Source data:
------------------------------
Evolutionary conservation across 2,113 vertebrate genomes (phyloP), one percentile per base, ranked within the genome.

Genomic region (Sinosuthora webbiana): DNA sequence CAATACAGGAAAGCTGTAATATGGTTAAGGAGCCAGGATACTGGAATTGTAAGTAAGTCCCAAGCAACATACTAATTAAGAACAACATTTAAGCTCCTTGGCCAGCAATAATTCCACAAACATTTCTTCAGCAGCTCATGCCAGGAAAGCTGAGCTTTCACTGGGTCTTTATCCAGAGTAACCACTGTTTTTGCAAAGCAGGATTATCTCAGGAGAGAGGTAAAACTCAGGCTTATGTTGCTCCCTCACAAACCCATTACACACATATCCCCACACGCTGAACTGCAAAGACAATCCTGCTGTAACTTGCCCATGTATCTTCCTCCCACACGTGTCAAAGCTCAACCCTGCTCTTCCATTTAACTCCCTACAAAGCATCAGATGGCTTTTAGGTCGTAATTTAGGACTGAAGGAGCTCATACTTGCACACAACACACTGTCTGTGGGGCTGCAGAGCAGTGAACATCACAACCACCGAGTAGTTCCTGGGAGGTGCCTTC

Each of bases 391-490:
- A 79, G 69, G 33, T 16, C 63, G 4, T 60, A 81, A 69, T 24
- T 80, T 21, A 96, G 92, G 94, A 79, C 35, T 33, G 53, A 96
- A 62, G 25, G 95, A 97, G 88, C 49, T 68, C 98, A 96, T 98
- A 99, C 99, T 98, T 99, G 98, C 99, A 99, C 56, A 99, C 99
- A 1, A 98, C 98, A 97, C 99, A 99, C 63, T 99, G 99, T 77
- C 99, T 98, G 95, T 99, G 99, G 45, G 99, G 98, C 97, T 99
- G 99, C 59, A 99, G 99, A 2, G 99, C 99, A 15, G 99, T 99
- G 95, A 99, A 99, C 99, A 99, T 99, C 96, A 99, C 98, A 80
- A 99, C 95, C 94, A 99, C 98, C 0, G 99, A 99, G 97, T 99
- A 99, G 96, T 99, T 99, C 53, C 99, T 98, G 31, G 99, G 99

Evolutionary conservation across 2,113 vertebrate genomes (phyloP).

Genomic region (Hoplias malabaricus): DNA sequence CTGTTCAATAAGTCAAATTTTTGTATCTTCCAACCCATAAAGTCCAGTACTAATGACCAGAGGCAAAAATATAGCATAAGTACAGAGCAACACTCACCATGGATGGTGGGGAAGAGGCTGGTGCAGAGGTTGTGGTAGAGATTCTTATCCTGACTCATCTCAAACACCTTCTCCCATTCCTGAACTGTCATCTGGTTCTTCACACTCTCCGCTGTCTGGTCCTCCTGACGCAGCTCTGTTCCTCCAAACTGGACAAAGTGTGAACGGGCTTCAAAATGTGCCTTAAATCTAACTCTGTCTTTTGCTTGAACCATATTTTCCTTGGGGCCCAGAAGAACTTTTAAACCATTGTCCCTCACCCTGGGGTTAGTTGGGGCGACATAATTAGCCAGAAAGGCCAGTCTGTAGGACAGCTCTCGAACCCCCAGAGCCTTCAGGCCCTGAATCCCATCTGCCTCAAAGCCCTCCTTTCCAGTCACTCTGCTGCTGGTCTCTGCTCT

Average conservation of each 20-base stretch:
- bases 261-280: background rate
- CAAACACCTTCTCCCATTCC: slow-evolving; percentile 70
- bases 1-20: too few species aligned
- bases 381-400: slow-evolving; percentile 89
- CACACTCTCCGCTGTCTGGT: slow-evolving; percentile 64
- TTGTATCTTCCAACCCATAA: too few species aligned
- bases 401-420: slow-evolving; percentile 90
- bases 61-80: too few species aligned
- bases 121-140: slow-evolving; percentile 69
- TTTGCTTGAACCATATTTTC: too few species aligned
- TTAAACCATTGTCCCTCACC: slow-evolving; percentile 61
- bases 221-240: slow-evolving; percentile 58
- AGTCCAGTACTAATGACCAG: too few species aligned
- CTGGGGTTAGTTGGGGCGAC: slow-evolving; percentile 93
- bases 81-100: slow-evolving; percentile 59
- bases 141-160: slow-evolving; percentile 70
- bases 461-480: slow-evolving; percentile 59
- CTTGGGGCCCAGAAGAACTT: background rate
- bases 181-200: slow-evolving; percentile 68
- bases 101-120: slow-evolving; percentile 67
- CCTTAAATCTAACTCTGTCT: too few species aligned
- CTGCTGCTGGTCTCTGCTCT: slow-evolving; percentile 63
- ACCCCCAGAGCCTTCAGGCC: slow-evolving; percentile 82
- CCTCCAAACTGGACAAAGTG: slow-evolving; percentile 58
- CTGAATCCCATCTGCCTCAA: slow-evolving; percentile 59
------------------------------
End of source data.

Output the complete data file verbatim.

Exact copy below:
Evolutionary conservation across 2,113 vertebrate genomes (phyloP), one percentile per base, ranked within the genome.

Genomic region (Sinosuthora webbiana): DNA sequence CAATACAGGAAAGCTGTAATATGGTTAAGGAGCCAGGATACTGGAATTGTAAGTAAGTCCCAAGCAACATACTAATTAAGAACAACATTTAAGCTCCTTGGCCAGCAATAATTCCACAAACATTTCTTCAGCAGCTCATGCCAGGAAAGCTGAGCTTTCACTGGGTCTTTATCCAGAGTAACCACTGTTTTTGCAAAGCAGGATTATCTCAGGAGAGAGGTAAAACTCAGGCTTATGTTGCTCCCTCACAAACCCATTACACACATATCCCCACACGCTGAACTGCAAAGACAATCCTGCTGTAACTTGCCCATGTATCTTCCTCCCACACGTGTCAAAGCTCAACCCTGCTCTTCCATTTAACTCCCTACAAAGCATCAGATGGCTTTTAGGTCGTAATTTAGGACTGAAGGAGCTCATACTTGCACACAACACACTGTCTGTGGGGCTGCAGAGCAGTGAACATCACAACCACCGAGTAGTTCCTGGGAGGTGCCTTC

Each of bases 391-490:
- A 79, G 69, G 33, T 16, C 63, G 4, T 60, A 81, A 69, T 24
- T 80, T 21, A 96, G 92, G 94, A 79, C 35, T 33, G 53, A 96
- A 62, G 25, G 95, A 97, G 88, C 49, T 68, C 98, A 96, T 98
- A 99, C 99, T 98, T 99, G 98, C 99, A 99, C 56, A 99, C 99
- A 1, A 98, C 98, A 97, C 99, A 99, C 63, T 99, G 99, T 77
- C 99, T 98, G 95, T 99, G 99, G 45, G 99, G 98, C 97, T 99
- G 99, C 59, A 99, G 99, A 2, G 99, C 99, A 15, G 99, T 99
- G 95, A 99, A 99, C 99, A 99, T 99, C 96, A 99, C 98, A 80
- A 99, C 95, C 94, A 99, C 98, C 0, G 99, A 99, G 97, T 99
- A 99, G 96, T 99, T 99, C 53, C 99, T 98, G 31, G 99, G 99

Evolutionary conservation across 2,113 vertebrate genomes (phyloP).

Genomic region (Hoplias malabaricus): DNA sequence CTGTTCAATAAGTCAAATTTTTGTATCTTCCAACCCATAAAGTCCAGTACTAATGACCAGAGGCAAAAATATAGCATAAGTACAGAGCAACACTCACCATGGATGGTGGGGAAGAGGCTGGTGCAGAGGTTGTGGTAGAGATTCTTATCCTGACTCATCTCAAACACCTTCTCCCATTCCTGAACTGTCATCTGGTTCTTCACACTCTCCGCTGTCTGGTCCTCCTGACGCAGCTCTGTTCCTCCAAACTGGACAAAGTGTGAACGGGCTTCAAAATGTGCCTTAAATCTAACTCTGTCTTTTGCTTGAACCATATTTTCCTTGGGGCCCAGAAGAACTTTTAAACCATTGTCCCTCACCCTGGGGTTAGTTGGGGCGACATAATTAGCCAGAAAGGCCAGTCTGTAGGACAGCTCTCGAACCCCCAGAGCCTTCAGGCCCTGAATCCCATCTGCCTCAAAGCCCTCCTTTCCAGTCACTCTGCTGCTGGTCTCTGCTCT

Average conservation of each 20-base stretch:
- bases 261-280: background rate
- CAAACACCTTCTCCCATTCC: slow-evolving; percentile 70
- bases 1-20: too few species aligned
- bases 381-400: slow-evolving; percentile 89
- CACACTCTCCGCTGTCTGGT: slow-evolving; percentile 64
- TTGTATCTTCCAACCCATAA: too few species aligned
- bases 401-420: slow-evolving; percentile 90
- bases 61-80: too few species aligned
- bases 121-140: slow-evolving; percentile 69
- TTTGCTTGAACCATATTTTC: too few species aligned
- TTAAACCATTGTCCCTCACC: slow-evolving; percentile 61
- bases 221-240: slow-evolving; percentile 58
- AGTCCAGTACTAATGACCAG: too few species aligned
- CTGGGGTTAGTTGGGGCGAC: slow-evolving; percentile 93
- bases 81-100: slow-evolving; percentile 59
- bases 141-160: slow-evolving; percentile 70
- bases 461-480: slow-evolving; percentile 59
- CTTGGGGCCCAGAAGAACTT: background rate
- bases 181-200: slow-evolving; percentile 68
- bases 101-120: slow-evolving; percentile 67
- CCTTAAATCTAACTCTGTCT: too few species aligned
- CTGCTGCTGGTCTCTGCTCT: slow-evolving; percentile 63
- ACCCCCAGAGCCTTCAGGCC: slow-evolving; percentile 82
- CCTCCAAACTGGACAAAGTG: slow-evolving; percentile 58
- CTGAATCCCATCTGCCTCAA: slow-evolving; percentile 59